The Way We Were
The following article first appeared in "The Low Down to Hull and Back News" in the February 23, 2011 issue. Reprinted with permission.
Mechanic's wife gave Chelsea its name
by Louise Schwartz
Old Time Stuff was a regular feature of the Ottawa Citizen for many years. This edited record of the memories of Charles Chamberlin from June 14, 1924 covers early days in Chelsea.
Today is presented another "eye witness" story of the very early days, by Charles Waters Chamberlin, aged 95, of Old Chelsea.
"I have read all of the Old Time Stuff," Mr. Chamberlin stated, "It is most interesting. Perhaps I can give you some new stories of the old times.
"First of all," he continued, "for the benefit of those people who whirl up to Kirk's Ferry nowadays in a train or automobile in three-quarters of an hour, I might say that it took a whole day to make the trip to Hull, 80 or 90 years ago.
"I have, of recent years, seen automobiles tearing up the long hills of Chelsea at 20 to 30 miles an hour. But when I was a boy, it was a matter of hours to climb Christie Wright's hill, as it was called. The roads were so bad then that it was almost impossible to get a load up the hill with a team.
"The general practice was, in the case of barrels and puncheons, to unload them, tie chains around them and draw them up that way. They slipped over the ground much better. The long hill was much steeper than now. The whole road was at best only a sort of trail through the thick bush. One had to wind around stumps and pick the best spots. Nobody ever dreamed of getting home the same day they started when they went to Hull or Bytown. That is why there were so many hotels then, in proportion to the population.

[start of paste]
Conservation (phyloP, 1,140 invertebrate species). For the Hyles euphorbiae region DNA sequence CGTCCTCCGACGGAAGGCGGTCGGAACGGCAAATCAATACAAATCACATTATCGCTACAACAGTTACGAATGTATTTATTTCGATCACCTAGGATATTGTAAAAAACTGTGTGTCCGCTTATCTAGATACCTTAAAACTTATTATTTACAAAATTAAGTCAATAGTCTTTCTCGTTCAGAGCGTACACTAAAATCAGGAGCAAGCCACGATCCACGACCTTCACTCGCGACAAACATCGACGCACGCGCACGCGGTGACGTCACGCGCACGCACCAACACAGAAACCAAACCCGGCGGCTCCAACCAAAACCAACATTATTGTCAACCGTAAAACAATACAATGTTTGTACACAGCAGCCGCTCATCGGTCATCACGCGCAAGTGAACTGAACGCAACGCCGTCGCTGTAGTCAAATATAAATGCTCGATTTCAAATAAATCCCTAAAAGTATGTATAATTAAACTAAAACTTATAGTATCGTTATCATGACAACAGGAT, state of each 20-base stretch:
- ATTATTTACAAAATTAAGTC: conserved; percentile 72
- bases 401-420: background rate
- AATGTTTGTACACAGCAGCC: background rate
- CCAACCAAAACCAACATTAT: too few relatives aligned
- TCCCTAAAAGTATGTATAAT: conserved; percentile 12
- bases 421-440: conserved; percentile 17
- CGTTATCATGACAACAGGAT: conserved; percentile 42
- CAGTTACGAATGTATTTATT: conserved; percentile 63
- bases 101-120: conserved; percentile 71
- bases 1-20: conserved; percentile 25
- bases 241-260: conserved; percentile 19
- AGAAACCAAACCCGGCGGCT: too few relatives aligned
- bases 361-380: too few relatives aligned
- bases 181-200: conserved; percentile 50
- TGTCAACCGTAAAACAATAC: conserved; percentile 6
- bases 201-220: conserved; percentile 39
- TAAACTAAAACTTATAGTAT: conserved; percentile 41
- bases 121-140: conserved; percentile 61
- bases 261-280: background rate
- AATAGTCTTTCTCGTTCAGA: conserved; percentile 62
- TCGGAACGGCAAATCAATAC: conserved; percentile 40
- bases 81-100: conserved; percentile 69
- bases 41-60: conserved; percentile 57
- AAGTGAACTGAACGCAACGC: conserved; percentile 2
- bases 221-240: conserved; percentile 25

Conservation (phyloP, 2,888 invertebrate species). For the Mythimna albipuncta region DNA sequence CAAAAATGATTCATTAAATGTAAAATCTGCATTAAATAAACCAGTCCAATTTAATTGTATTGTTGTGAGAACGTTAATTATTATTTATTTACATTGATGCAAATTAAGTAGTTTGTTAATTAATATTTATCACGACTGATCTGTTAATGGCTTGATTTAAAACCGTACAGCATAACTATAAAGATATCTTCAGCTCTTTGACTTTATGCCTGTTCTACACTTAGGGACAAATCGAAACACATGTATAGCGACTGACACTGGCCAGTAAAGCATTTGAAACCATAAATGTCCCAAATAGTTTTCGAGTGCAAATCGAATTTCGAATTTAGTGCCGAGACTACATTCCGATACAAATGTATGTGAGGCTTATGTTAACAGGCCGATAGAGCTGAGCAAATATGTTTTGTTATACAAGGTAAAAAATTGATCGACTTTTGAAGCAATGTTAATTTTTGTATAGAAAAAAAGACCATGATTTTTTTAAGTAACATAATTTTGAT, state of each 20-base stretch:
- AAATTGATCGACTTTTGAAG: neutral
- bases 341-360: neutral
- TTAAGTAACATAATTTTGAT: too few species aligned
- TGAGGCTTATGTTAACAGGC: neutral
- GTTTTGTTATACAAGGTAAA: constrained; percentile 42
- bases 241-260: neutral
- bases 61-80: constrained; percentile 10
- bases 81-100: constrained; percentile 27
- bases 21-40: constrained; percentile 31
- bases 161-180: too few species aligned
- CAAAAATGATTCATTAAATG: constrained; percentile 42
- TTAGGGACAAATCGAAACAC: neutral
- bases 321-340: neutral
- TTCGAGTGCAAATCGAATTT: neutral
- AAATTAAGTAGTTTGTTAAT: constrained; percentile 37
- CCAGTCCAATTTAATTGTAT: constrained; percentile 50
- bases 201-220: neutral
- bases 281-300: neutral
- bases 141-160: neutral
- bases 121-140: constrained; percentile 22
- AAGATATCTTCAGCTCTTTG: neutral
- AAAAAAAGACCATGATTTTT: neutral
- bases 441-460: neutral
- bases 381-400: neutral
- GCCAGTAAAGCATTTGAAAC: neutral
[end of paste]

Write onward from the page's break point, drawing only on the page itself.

"That reminds me" said Mr. Chamberlin, "that a great many years ago an Englishman named Trowbridge came to live at Old Chelsea. The place had no name then. He was a very fine mechanic and was a big raw-boned man. He had a splendid wife. They came from Chelsea, England. Mrs. Trowbridge named the little settlement, and it was little then, and that is how Chelsea got its name.
"You see" he added, "they call this place now Old Chelsea and the other Chelsea, just Chelsea. Mr. Chamberlin told how Old Chelsea was founded by Lennox Brigham, one of the original Brigham family. Mr. Brigham had a grist mill on the little creek that runs through the village and settlers used to come from miles around to get their wheat ground. At one time, he remarked, Old Chelsea was a busy place. When the place was at its best there were four hotels and several stores.
"New Chelsea" he said "dates from about 1849. In that year Julius Blaisdell, an American, started a small mill at the fall of the Chelsea rapids. He ran it until about 1853 when Colonel Allan Gilmour got hold of it and greatly enlarged it. When the mills were at their best, the Gilmours, between their mills, the booms at Cascades, and the piling grounds at Ironside, employed over three hundred men.
"Chelsea was then quite a lively place. Farmers going to or from town used to stop for one thing or another and at night most of the mill hands used to come up to the village to swap gossip and have a social glass. Sometimes there was too much sociability, and then there was trouble."
As a final word in this story, it may be told that Mr. Chamberlin, unlike most old people, does not live in the past. He is not opposed to "new-fangled things." In fact, he approves of them and is very proud of his new gasoline engine. He thinks, however, that automobiles damage the country roads more than anything else and should contribute more directly and more heavily to their upkeep.
Postscript: Readers are reminded that memories are not always perfect. There may be historical inaccuracies in Chamberlin's reminscences.
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